The locks usable with the systems described herein may comprise any lock including a combination for opening the lock, such as locks requiring input of a sequence of numbers or symbols to open the lock. The input of the sequence of numbers or symbols in such locks includes, but is not limited to, input of buttons, dials, keypads, electronic touch screens, etc. In some embodiments, the locks may also be coupled with a security device, such as a cable. In some embodiments, the locks may also be configured to be coupled with an electronic device, such as a computer, to secure the computer against theft and/or data access. For example, in some embodiments, the lock may be coupled with a security device configured to be inserted into a data port, such as a USB port, of a computer.

In some embodiments, the serial number for each lock sold may be printed or stamped directly on the lock itself. As such, the customer will always have the serial number as long as the customer has the lock itself. The combination for the lock may then be obtained via the retrieval system by providing secure customer information to the system.

In some embodiments, the lock vendor may create a database or directory of lock customers. Such a database or directory may comprise a relational database, X.509 directory, or the like. Customer accounts or data records may be created and managed by lock vendor personnel, such as a system administrator or regional sales manager. Each customer account may comprise a customer identifier and/or customer contact information, such as the customer phone number, email address, physical address, and/or a company identifier, such as a company name and contact information. Customer accounts may also comprise a password to authenticate customers' identities. In one embodiment, the customer email address may be used as the customer identifier. For example, a customer account for “John Smith,” the Chief Operating Officer (COO) of “Smith Co.” could comprise the following information: customer identifier=john.smith@smithco.com; customer address=1234 S. Main Street; customer phone=(555) 555-1234; company name=Smith Co. A customer account may also comprise the name of the region where the customer is located. This region information may be based upon the sales regions of the lock vendor. In addition, a customer account may comprise the name of a sales manager or regional sales manager assigned to the customer. A customer account or data record may comprise any data storage and/or retrieval technique known in the art.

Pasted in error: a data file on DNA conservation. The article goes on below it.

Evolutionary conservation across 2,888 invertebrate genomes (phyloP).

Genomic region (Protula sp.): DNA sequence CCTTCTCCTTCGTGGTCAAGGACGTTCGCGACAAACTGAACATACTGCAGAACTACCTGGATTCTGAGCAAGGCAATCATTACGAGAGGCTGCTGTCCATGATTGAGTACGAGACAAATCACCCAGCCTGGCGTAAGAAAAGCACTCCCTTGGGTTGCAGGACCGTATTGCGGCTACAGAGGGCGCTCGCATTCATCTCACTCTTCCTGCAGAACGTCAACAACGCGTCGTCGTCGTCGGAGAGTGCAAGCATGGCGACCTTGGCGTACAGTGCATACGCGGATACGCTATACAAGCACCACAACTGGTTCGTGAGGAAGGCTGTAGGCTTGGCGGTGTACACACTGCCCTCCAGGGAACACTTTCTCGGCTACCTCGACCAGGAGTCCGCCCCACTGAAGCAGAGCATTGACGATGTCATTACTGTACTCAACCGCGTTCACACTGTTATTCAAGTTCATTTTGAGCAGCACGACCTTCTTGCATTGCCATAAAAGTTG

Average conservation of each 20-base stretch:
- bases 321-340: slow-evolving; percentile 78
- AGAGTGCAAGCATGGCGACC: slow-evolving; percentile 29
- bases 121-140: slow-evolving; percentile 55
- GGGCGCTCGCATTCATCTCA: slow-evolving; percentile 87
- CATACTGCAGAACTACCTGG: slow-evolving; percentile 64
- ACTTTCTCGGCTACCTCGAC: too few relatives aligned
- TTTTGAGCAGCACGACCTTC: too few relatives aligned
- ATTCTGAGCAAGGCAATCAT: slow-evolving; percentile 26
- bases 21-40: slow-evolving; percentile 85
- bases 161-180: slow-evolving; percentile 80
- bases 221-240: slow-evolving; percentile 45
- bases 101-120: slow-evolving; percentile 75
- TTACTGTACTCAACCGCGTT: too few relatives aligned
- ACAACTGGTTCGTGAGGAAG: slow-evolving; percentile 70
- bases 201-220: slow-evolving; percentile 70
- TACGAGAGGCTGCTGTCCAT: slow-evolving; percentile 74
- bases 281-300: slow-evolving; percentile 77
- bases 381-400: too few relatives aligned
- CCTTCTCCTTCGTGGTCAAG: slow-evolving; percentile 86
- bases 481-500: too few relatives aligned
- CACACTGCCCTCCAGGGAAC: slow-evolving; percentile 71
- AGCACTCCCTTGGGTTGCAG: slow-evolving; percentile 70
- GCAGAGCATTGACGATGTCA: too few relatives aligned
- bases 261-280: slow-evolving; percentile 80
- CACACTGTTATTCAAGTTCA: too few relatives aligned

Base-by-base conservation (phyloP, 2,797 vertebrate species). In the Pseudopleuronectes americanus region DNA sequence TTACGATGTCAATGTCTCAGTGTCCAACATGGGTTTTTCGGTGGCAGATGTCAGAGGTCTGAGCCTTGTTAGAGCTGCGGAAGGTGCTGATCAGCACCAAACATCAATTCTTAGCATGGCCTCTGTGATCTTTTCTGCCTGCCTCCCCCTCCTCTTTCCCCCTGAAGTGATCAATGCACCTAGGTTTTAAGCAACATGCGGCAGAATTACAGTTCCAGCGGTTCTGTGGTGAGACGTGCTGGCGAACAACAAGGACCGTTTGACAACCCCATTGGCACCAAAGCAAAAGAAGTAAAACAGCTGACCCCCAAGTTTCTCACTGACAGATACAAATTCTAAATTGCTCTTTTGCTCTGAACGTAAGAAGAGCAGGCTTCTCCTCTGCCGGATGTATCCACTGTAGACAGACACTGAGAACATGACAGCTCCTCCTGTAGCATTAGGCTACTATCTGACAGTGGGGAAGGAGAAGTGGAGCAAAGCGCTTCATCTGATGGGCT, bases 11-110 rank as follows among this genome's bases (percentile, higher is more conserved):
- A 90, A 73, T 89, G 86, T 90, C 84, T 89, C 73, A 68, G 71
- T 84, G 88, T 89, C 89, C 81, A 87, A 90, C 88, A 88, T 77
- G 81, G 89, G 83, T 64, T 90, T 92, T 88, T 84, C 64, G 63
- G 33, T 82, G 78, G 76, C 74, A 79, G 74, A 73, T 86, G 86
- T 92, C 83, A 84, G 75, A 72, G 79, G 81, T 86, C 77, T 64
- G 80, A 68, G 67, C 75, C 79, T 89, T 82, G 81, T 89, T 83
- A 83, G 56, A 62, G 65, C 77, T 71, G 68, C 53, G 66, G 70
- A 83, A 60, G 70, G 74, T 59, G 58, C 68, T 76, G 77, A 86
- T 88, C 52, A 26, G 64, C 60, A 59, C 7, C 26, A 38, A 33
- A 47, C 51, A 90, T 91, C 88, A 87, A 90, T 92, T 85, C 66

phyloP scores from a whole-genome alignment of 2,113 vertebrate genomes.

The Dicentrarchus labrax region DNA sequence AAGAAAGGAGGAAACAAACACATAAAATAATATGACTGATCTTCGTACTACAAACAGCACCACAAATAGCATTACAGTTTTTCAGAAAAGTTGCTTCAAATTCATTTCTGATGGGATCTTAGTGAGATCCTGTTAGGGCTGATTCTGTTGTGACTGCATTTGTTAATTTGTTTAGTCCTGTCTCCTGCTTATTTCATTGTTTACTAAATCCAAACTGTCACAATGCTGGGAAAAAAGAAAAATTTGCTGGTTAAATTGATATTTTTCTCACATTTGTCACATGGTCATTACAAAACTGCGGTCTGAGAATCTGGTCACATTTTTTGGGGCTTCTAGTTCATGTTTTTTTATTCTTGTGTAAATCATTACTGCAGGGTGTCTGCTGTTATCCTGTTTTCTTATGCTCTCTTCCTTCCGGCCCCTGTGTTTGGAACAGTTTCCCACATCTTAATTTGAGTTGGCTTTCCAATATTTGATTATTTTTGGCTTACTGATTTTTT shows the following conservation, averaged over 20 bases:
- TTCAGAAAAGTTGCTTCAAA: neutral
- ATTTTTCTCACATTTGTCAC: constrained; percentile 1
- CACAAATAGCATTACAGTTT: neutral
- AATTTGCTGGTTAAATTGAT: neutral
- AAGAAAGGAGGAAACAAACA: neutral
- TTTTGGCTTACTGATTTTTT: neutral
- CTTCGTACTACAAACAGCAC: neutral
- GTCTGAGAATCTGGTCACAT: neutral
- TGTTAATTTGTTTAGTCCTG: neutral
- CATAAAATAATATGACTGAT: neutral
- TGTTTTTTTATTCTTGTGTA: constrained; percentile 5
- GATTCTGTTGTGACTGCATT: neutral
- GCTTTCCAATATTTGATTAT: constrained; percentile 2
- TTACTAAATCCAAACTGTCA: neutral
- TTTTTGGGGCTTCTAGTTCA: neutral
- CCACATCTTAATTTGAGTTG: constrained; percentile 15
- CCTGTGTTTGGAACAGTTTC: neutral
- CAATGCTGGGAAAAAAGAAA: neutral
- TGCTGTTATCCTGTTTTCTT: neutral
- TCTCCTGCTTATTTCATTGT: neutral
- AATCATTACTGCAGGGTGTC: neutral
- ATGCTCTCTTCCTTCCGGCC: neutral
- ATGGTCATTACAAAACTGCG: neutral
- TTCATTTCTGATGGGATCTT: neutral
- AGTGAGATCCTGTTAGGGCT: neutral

In some embodiments, more than one customer account may be associated with a company. Company information, such as company contact information, region, assigned sales manager, and the like, may be stored in a separate company data record. Multiple customer accounts may be linked to and/or associated with a single company data record. This may allow multiple customer accounts to access lock information registered to the company. For example, a company may want several of its employees to be able to access lock combination information. In this case, there could be several customer accounts associated with a single company. For clarity, as used herein, a “customer account” may refer to a customer account comprising company-identifying information, may refer to an individual customer account linked to company-identifying information, or may refer to an individual customer account that is not linked company-identifying information.